Some New Tools: React and Redux
I must admit that I was not excited about starting React. I am someone who really likes to understand exactly what is happening at each moment my code is executing, and so "vanilla JS" really appealed to me. Call me crazy, but I really liked manually updating the DOM to reflect exactly the changes I wanted to see. While other folks seemed mesmerized by "React-magic", I felt a little uncomfortable with not having hard-coded all of the DOM changes myself.
Of course, as soon as I started feeling comfortable with React, Redux came into the mix! It was a little tricky to wrap my head around Redux at first, but like anything you just need to "feel out the contours and wait for your eyes to adjust" (an approximate quote from one of Flatiron's founders, and one that I have on a sticky note next to my computer!). Redux is a "state-management tool" that places all of our application's data in a single state ("the store"), which is just a plain JS object. To change our state, we need to create an action that holds information for how to update the state. Reducer functions take in a previous state and an action and return an updated state that results from applying the action to the previous state.
How does our React app connect to the Redux store? With a connect function that itself calls a particular function (usually mapStateToProps and mapDispatchToProps) whenever there is a change in the state. Whatever that function returns will get passed down to the "connected" component as props.
The purpose of Redux is to maintain a single source of truth for your application on the front end, as opposed to having different data structures in all of your JS classes that keep track of various information. While I was able to see this to a small degree in my own project, I imagine that a larger-scale project would really benefit from such predictable state management.
My Recipe Box
So, how did I incorporate these tools into my final project? My Recipe Box allows the user to create recipe cards with their favorite recipes from around the web, categorize the recipes for easy access, record any notes they'd like to remember for the next time they make the recipe, and see all their friends' recipes as well!
My main presentational component is RecipesContainer, which is responsible for displaying a set of recipe cards by rendering the RecipeCards component. RecipeCards, in turn, does some filtering of the recipes and then for each recipe, renders a recipe card. Finally, the RecipeCard component is responsible for displaying an actual recipe card, along with the user's notes about the recipe, a link to the recipe on the web, and a button for adding a recipe note. Of course, there are other components as well: a NavBar for navigation, a RecipeForm for adding a new recipe to your box, etc. Not to mention components related to user authentication, which was a challenge I had been avoiding but I'm glad I finally tackled!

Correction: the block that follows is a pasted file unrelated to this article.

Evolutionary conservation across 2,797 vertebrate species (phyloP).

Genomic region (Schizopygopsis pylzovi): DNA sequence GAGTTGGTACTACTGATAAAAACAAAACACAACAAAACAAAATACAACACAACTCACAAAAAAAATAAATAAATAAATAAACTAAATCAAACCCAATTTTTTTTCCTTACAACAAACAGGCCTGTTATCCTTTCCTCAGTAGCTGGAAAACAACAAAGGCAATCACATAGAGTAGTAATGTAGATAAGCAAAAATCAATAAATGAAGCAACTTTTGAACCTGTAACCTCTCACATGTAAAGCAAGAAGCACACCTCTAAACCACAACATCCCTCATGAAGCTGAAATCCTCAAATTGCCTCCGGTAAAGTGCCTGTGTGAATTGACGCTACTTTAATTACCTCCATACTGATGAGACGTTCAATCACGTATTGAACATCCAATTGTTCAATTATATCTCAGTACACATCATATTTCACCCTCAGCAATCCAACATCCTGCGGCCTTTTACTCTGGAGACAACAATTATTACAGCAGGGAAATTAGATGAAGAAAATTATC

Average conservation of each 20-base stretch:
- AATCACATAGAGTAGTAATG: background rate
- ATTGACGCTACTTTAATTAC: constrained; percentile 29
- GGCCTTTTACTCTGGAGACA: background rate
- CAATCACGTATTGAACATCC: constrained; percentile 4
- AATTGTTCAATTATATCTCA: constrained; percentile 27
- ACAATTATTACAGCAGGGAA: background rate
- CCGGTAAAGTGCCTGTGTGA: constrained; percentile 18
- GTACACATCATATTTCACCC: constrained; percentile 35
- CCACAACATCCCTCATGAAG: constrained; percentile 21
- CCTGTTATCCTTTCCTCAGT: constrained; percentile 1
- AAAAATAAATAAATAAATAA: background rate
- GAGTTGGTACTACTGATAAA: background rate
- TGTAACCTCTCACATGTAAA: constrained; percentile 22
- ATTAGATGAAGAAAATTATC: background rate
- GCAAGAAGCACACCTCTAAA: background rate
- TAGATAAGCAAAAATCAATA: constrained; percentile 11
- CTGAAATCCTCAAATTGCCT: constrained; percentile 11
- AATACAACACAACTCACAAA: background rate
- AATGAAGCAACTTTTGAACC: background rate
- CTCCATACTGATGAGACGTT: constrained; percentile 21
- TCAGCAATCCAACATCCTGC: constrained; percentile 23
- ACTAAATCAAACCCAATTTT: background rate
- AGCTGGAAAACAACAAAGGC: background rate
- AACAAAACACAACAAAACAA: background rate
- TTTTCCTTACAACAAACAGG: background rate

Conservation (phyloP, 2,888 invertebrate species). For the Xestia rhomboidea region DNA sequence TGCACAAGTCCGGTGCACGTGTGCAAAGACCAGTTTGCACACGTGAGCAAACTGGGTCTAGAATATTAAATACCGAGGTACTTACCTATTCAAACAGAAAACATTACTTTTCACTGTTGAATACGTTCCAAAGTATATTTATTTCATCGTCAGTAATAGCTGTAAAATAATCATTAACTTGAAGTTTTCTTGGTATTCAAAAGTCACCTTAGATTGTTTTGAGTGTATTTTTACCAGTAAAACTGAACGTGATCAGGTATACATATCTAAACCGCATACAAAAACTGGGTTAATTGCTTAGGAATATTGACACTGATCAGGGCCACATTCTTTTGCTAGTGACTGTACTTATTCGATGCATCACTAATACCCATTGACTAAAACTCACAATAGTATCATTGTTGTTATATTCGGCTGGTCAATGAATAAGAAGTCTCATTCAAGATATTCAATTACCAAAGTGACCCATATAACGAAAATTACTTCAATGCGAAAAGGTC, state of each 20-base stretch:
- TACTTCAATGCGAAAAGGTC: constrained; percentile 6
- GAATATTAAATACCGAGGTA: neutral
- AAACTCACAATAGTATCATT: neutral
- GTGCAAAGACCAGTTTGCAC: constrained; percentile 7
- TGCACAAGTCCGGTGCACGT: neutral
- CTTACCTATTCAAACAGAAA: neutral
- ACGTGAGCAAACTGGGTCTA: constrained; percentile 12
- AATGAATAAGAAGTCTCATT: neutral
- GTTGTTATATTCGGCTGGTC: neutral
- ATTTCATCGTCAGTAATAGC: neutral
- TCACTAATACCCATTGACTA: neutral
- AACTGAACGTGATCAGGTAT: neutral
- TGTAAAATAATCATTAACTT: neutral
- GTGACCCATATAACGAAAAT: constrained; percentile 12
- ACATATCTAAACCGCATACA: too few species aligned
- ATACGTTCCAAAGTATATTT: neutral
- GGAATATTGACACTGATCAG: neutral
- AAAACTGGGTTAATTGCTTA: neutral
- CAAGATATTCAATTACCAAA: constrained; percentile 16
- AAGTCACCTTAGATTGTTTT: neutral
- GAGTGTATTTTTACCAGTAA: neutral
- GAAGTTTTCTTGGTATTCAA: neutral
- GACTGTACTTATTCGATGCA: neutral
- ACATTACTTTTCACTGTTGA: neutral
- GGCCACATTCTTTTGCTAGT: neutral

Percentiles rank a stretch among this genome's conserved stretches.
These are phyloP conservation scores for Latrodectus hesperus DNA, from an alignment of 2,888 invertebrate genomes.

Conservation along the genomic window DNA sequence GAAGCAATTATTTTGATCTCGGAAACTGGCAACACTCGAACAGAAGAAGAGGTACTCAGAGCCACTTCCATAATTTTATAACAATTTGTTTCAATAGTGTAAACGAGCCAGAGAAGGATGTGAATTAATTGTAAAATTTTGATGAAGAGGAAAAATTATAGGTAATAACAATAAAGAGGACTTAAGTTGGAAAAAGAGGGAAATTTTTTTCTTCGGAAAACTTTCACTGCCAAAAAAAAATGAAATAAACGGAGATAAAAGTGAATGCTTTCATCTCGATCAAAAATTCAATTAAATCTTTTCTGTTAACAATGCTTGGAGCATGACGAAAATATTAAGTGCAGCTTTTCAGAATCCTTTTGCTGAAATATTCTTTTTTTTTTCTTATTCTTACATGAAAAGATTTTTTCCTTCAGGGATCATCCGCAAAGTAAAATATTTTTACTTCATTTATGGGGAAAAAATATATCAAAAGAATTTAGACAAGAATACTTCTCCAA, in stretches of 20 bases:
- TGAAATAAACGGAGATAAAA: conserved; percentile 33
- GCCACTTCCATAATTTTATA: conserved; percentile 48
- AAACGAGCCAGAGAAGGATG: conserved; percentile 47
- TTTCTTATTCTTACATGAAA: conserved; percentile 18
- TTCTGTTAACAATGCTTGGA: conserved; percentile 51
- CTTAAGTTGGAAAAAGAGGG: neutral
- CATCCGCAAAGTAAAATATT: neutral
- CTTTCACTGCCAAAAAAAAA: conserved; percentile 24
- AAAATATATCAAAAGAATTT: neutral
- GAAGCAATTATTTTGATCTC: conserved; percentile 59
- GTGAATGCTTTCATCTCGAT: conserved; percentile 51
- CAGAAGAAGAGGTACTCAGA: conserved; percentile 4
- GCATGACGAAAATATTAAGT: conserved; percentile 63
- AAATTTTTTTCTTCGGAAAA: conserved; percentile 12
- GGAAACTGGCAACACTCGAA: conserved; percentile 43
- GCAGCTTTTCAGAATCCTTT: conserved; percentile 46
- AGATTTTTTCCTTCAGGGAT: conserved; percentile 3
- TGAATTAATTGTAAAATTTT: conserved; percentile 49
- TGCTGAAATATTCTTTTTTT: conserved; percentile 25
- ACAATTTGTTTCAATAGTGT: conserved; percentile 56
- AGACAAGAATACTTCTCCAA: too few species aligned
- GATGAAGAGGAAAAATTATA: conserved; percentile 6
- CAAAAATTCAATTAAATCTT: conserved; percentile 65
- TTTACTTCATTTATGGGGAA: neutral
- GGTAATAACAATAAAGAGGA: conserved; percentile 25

Where does Redux come into play? When my front end sends an API request to, say, load all of the recipes from the database, those recipes get stored in the Redux store (i.e., the global state). The store keeps track of other information as well: all of the users, all of the recipe notes, the current user, whose recipes you are currently viewing, which category of recipes you are currently viewing, etc.
There were definitely some decisions involved in terms of which React components to connect to the Redux store, and I'm sure this is something that will change as I go back and refactor my code. For now, I chose to map most of my state and dispatch functions to props in my parent App component and then only connect to the store for more specific needs further down the chain. For example, RecipeCard connects to the store to grab all of the notes and the function for adding a new note (triggered by an "add note" button on a recipe card).
Overall, I learned a TON through this project and am excited to continue refining it so that I can release it to the world (or at least a small circle of friends)! Feel free to check out my repo here, and thank you again for continuing to join me on this journey!